Investors eager to avoid some of the turmoil in the stock market are seeking alternative investments. Cryptocurrencies have had their day, but interest in collectibles – such as art and wine – is growing.

© Paguera wine | The value of La Tache for 2009 in the Democratic Republic of the Congo has risen over the past decade.

Wine offers consistent returns over investment grade wine, with a low correlation to overall market performance.

“When the stock market goes up, rare wines tend to go up more, and when stocks go down, rare wines might go down a little, but not nearly as much,” notes David Parker, founder of buyer and seller of rare wines Benchmark Wine Group, which is based in Napa.

Liv-Ex, the world’s largest wine exchange, has posted an annual return of 13.6 percent over the past 15 years, compared to an annual return of 7.8 percent for the Dow Jones Index, and 8.58 percent for the S&P 500. The broadest index, grew 22.9 percent in percent in the past 12 months, and 47.4 percent over the past five years.

Parker explains that there are several ways to invest in wine: through wine stocks or ETFs like LVMH, through wine mutual funds like Vinovest, or through individual acquisitions of premium wines.

“Obviously you’ll want to buy it depending on the condition,” Parker notes.

And for many, the interest in investing in wine goes beyond their bottom line.

“The majority of buyers of fine wines view their collections as expendable and collectible,” says Justin Gibbs, Vice Chairman and CTO at Liv-ex. for what is in the cup and they like to drink it, and second, because they perceive it as a store of value. Its relative rarity (which only grows over the years) and its tangibility distinguish it as a real alternative, for example, to stocks and bonds. It is thus considered a portfolio diversification tool. Its tangibility becomes particularly attractive in Times of inflation where paper money loses its value over time.”

Exchange rate bonus $

For high net worth individuals in the United States and Asia, now is a great time to start or finish a selection of investment grade wines.

“Weaker sterling against the dollar means good wine prices are more affordable for American and Asian buyers,” Gibbs says. “The dollar has been strengthening against sterling. Over the course of one year, sterling has fallen: the dollar exchange rate from $1.38 to $1.16. This drop is reflected in fine wine prices. Measured in sterling, the proportion of listed wines is currently 15.9” percent cheaper for dollar buyers than they were in December last year.”

During the summer, for the first time in two decades, the dollar and the euro also reached parity.

If you’re considering investing in a wine collection, Asher Rubinstein offers some guidelines. Rubinstein is a trust and real estate attorney with Gallet Dreyer & Berkey in New York, and advises high net worth individuals about their wine collection, among many other things.

“Not every wine will increase in value,” Rubinstein points out. “You want to make sure you’re investing in premium wines: Burgundy like Domaine de la Romanée-Conti, champagne like Cristal, Tuscan like Biondi Santi Brunello di Montalcino, Bordeaux First Growths like Latour, and unrated right bank like Petrus. Napa, like Harlan. And the scream of the eagle.”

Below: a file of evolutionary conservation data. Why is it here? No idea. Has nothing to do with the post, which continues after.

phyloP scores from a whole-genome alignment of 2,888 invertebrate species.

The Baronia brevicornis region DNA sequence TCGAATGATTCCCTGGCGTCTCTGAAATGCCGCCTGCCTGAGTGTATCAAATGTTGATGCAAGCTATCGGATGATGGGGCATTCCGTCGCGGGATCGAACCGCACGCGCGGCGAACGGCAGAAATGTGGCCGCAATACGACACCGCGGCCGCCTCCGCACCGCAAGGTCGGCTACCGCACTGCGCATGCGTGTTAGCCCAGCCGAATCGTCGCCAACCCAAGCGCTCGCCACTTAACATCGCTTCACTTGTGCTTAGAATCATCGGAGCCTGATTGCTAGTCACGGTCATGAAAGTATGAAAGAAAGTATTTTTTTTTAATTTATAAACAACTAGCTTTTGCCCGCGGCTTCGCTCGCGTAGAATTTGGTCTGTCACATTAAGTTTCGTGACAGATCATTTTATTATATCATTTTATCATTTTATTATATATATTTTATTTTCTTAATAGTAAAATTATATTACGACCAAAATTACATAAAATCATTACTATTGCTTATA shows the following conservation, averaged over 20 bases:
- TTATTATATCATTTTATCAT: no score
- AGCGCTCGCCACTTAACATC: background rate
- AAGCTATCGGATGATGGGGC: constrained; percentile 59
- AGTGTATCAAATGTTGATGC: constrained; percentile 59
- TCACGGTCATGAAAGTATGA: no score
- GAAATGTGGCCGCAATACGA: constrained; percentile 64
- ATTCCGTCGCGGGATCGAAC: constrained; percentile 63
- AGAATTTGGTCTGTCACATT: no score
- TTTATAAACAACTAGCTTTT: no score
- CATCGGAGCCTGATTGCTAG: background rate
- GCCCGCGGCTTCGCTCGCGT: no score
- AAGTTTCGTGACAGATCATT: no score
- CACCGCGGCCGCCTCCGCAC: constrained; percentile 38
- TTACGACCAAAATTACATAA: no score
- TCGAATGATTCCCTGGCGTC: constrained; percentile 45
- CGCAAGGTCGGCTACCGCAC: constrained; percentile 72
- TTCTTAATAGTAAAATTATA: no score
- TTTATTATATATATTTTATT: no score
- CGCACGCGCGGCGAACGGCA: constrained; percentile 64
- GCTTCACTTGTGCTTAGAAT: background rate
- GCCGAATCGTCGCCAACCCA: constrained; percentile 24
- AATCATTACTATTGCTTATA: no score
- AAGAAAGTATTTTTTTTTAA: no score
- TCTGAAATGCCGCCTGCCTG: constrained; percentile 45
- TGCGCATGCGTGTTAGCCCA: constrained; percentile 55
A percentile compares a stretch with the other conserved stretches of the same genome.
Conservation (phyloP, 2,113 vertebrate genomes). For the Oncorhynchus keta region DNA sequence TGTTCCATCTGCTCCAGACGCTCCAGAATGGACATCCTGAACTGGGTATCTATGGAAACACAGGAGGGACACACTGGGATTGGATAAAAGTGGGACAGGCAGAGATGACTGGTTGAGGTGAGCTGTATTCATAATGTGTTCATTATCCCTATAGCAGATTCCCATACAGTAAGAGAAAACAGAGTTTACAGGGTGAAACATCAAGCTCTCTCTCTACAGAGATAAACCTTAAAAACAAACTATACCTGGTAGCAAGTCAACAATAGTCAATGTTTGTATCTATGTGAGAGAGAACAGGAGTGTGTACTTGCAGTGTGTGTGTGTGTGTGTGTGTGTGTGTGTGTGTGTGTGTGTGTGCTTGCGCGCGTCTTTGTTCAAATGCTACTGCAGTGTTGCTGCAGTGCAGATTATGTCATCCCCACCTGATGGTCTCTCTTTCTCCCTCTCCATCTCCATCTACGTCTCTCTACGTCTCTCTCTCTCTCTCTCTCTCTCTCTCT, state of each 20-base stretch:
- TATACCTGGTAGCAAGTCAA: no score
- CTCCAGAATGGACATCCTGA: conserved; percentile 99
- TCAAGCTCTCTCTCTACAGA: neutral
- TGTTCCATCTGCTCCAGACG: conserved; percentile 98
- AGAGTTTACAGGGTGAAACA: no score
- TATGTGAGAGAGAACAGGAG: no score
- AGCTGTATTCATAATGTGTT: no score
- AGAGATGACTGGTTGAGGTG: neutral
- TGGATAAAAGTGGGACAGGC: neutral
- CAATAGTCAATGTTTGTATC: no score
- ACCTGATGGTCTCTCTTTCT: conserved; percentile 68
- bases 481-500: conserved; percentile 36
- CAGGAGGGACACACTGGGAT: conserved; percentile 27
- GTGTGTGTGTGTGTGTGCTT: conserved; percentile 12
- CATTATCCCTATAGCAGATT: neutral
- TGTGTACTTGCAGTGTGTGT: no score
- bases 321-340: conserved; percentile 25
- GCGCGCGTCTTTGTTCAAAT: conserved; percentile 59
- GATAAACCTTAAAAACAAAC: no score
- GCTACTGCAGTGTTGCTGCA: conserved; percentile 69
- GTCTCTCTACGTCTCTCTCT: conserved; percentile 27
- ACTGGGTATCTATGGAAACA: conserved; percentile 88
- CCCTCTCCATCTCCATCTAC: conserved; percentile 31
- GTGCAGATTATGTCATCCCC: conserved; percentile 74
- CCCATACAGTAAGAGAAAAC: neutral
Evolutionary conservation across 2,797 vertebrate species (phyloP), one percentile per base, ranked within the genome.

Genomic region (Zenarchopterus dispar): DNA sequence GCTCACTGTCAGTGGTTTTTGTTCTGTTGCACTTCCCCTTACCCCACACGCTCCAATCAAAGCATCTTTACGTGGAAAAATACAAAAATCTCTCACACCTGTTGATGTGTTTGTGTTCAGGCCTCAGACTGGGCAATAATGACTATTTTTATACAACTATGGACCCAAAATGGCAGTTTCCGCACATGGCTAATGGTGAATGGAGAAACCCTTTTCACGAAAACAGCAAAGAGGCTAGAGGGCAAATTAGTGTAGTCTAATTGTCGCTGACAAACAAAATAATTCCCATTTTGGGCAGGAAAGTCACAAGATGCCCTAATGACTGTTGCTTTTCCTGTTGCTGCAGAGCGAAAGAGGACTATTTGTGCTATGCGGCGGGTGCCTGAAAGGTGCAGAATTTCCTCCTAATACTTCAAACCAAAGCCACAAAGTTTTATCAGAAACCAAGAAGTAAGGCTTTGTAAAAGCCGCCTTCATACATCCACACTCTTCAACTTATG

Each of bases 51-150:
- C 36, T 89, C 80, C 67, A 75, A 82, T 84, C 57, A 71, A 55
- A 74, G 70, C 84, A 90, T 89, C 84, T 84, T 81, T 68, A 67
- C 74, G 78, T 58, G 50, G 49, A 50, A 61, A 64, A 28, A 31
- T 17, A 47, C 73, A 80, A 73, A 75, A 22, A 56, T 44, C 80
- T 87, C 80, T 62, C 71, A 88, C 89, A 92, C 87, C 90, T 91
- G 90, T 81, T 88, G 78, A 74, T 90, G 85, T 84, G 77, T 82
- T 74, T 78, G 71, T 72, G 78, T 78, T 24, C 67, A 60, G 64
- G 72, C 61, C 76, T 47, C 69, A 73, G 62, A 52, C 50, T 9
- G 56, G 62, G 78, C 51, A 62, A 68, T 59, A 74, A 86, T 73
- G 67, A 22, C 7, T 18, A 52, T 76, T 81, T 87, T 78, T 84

You want to buy several cases, have a rigidly planned time horizon – usually five to 20 years – and plan to sell them in their drinking window. Set aside money for insurance, ideally suitable storage conditions not in your home, and be sure to have a series of sources and papers from your storage facility explaining temperature and humidity levels. He adds that when you sell, most likely through an auction house, be sure to report profits when you file taxes.

Rubinstein says he’s seen his clients’ investments yield a 20 percent return on investment, even after factoring in the costs and taxes you have to pay on capital gains.

Rubinstein notes that “investment in wine is slow and steady, while the stock market has many peaks and valleys.” “It offers diversity to your portfolio, but it is also more interesting. I think a good wine investment attracts a whole new type of investor because it includes history, geography, climate change and aristocracy. And you can drink it if all else fails!”

But. Good luck finding multiple instances of Screaming Eagle and DRC.

Rubinstein admits that “rarity is part of the value inherent in fine wines.” “Most of the big companies have waiting lists.”

Working with rare wine sellers like Benchmark is an option though.

“We have the largest stock of investment-grade wine in the country,” Parker says. “We have around 16,000 volumes, and high availability. We work directly with producers and can source from rare wine brokers. Additionally, we have a sales team that can advise high net worth individuals on purchasing and storage options.”

As with any investment, impressive returns are often the result of an unpredictable combination of smart insight, educated guesswork, market conditions and miserable luck.

But it is hard to ignore the superior performance of fine wines in the stock market. That’s an eye-catching 888 percent 10-year return on unicorn investments like La Tache in the Democratic Republic of the Congo, which were bought in 2009 for $693 a bottle, and sold for $6,851 in 2020.